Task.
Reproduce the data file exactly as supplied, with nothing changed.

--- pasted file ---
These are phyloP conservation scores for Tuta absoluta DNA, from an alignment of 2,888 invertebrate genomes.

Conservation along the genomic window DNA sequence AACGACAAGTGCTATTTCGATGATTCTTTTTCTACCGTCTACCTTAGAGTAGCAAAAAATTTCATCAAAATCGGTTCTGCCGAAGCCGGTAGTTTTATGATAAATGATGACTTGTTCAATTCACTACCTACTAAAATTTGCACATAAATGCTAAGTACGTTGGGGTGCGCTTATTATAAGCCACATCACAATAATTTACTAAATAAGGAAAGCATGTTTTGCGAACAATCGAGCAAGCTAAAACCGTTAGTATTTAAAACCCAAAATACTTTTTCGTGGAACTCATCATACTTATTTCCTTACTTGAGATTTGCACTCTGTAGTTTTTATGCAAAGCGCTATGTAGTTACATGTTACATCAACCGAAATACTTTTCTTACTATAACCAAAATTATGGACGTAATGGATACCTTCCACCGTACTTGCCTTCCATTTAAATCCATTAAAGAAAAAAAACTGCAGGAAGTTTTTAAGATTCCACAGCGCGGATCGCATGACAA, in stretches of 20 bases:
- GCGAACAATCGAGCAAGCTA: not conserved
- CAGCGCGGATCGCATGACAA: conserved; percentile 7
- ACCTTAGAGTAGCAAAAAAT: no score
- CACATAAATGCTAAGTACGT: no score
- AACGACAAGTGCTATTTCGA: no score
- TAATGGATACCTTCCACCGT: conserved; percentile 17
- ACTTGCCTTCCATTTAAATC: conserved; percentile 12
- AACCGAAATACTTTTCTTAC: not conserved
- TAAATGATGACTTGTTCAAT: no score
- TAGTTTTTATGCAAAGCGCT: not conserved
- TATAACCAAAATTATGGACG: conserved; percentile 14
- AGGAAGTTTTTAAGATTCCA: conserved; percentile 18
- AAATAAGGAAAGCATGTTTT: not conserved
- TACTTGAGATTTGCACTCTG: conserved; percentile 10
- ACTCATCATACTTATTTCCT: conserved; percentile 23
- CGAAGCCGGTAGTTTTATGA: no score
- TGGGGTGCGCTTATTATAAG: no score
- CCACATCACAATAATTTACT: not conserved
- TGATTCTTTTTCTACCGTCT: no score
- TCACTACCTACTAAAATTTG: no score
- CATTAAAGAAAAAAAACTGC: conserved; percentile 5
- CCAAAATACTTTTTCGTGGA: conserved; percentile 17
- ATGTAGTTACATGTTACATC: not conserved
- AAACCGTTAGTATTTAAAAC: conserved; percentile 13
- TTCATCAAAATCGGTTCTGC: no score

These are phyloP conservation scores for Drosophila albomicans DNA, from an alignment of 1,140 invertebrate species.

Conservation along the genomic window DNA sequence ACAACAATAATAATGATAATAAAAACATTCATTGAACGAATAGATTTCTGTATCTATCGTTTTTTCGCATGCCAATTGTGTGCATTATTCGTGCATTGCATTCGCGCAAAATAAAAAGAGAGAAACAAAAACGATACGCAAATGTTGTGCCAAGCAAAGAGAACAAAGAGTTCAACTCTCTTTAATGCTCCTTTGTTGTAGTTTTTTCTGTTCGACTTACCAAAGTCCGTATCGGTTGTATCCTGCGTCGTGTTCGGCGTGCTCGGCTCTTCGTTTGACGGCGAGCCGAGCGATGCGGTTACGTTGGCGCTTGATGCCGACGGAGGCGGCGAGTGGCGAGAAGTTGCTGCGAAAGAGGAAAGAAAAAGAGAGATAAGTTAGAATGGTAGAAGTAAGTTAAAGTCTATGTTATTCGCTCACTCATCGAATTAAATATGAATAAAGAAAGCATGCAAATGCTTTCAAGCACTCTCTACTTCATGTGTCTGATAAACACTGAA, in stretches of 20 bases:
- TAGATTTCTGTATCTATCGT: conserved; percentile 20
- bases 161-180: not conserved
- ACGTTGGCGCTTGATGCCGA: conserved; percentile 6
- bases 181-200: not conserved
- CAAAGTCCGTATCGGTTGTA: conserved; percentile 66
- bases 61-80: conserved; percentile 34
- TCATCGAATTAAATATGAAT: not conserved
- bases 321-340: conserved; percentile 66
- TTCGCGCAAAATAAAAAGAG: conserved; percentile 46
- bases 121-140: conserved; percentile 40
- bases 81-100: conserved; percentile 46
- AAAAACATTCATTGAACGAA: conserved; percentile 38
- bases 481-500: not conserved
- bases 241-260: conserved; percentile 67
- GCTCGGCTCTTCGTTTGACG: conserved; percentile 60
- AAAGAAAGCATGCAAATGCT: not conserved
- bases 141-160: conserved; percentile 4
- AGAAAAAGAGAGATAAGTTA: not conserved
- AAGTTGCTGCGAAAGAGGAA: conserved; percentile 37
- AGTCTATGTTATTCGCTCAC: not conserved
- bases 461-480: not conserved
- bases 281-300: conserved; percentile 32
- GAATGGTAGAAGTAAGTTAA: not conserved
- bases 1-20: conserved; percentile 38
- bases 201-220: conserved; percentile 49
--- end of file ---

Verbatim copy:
These are phyloP conservation scores for Tuta absoluta DNA, from an alignment of 2,888 invertebrate genomes.

Conservation along the genomic window DNA sequence AACGACAAGTGCTATTTCGATGATTCTTTTTCTACCGTCTACCTTAGAGTAGCAAAAAATTTCATCAAAATCGGTTCTGCCGAAGCCGGTAGTTTTATGATAAATGATGACTTGTTCAATTCACTACCTACTAAAATTTGCACATAAATGCTAAGTACGTTGGGGTGCGCTTATTATAAGCCACATCACAATAATTTACTAAATAAGGAAAGCATGTTTTGCGAACAATCGAGCAAGCTAAAACCGTTAGTATTTAAAACCCAAAATACTTTTTCGTGGAACTCATCATACTTATTTCCTTACTTGAGATTTGCACTCTGTAGTTTTTATGCAAAGCGCTATGTAGTTACATGTTACATCAACCGAAATACTTTTCTTACTATAACCAAAATTATGGACGTAATGGATACCTTCCACCGTACTTGCCTTCCATTTAAATCCATTAAAGAAAAAAAACTGCAGGAAGTTTTTAAGATTCCACAGCGCGGATCGCATGACAA, in stretches of 20 bases:
- GCGAACAATCGAGCAAGCTA: not conserved
- CAGCGCGGATCGCATGACAA: conserved; percentile 7
- ACCTTAGAGTAGCAAAAAAT: no score
- CACATAAATGCTAAGTACGT: no score
- AACGACAAGTGCTATTTCGA: no score
- TAATGGATACCTTCCACCGT: conserved; percentile 17
- ACTTGCCTTCCATTTAAATC: conserved; percentile 12
- AACCGAAATACTTTTCTTAC: not conserved
- TAAATGATGACTTGTTCAAT: no score
- TAGTTTTTATGCAAAGCGCT: not conserved
- TATAACCAAAATTATGGACG: conserved; percentile 14
- AGGAAGTTTTTAAGATTCCA: conserved; percentile 18
- AAATAAGGAAAGCATGTTTT: not conserved
- TACTTGAGATTTGCACTCTG: conserved; percentile 10
- ACTCATCATACTTATTTCCT: conserved; percentile 23
- CGAAGCCGGTAGTTTTATGA: no score
- TGGGGTGCGCTTATTATAAG: no score
- CCACATCACAATAATTTACT: not conserved
- TGATTCTTTTTCTACCGTCT: no score
- TCACTACCTACTAAAATTTG: no score
- CATTAAAGAAAAAAAACTGC: conserved; percentile 5
- CCAAAATACTTTTTCGTGGA: conserved; percentile 17
- ATGTAGTTACATGTTACATC: not conserved
- AAACCGTTAGTATTTAAAAC: conserved; percentile 13
- TTCATCAAAATCGGTTCTGC: no score

These are phyloP conservation scores for Drosophila albomicans DNA, from an alignment of 1,140 invertebrate species.

Conservation along the genomic window DNA sequence ACAACAATAATAATGATAATAAAAACATTCATTGAACGAATAGATTTCTGTATCTATCGTTTTTTCGCATGCCAATTGTGTGCATTATTCGTGCATTGCATTCGCGCAAAATAAAAAGAGAGAAACAAAAACGATACGCAAATGTTGTGCCAAGCAAAGAGAACAAAGAGTTCAACTCTCTTTAATGCTCCTTTGTTGTAGTTTTTTCTGTTCGACTTACCAAAGTCCGTATCGGTTGTATCCTGCGTCGTGTTCGGCGTGCTCGGCTCTTCGTTTGACGGCGAGCCGAGCGATGCGGTTACGTTGGCGCTTGATGCCGACGGAGGCGGCGAGTGGCGAGAAGTTGCTGCGAAAGAGGAAAGAAAAAGAGAGATAAGTTAGAATGGTAGAAGTAAGTTAAAGTCTATGTTATTCGCTCACTCATCGAATTAAATATGAATAAAGAAAGCATGCAAATGCTTTCAAGCACTCTCTACTTCATGTGTCTGATAAACACTGAA, in stretches of 20 bases:
- TAGATTTCTGTATCTATCGT: conserved; percentile 20
- bases 161-180: not conserved
- ACGTTGGCGCTTGATGCCGA: conserved; percentile 6
- bases 181-200: not conserved
- CAAAGTCCGTATCGGTTGTA: conserved; percentile 66
- bases 61-80: conserved; percentile 34
- TCATCGAATTAAATATGAAT: not conserved
- bases 321-340: conserved; percentile 66
- TTCGCGCAAAATAAAAAGAG: conserved; percentile 46
- bases 121-140: conserved; percentile 40
- bases 81-100: conserved; percentile 46
- AAAAACATTCATTGAACGAA: conserved; percentile 38
- bases 481-500: not conserved
- bases 241-260: conserved; percentile 67
- GCTCGGCTCTTCGTTTGACG: conserved; percentile 60
- AAAGAAAGCATGCAAATGCT: not conserved
- bases 141-160: conserved; percentile 4
- AGAAAAAGAGAGATAAGTTA: not conserved
- AAGTTGCTGCGAAAGAGGAA: conserved; percentile 37
- AGTCTATGTTATTCGCTCAC: not conserved
- bases 461-480: not conserved
- bases 281-300: conserved; percentile 32
- GAATGGTAGAAGTAAGTTAA: not conserved
- bases 1-20: conserved; percentile 38
- bases 201-220: conserved; percentile 49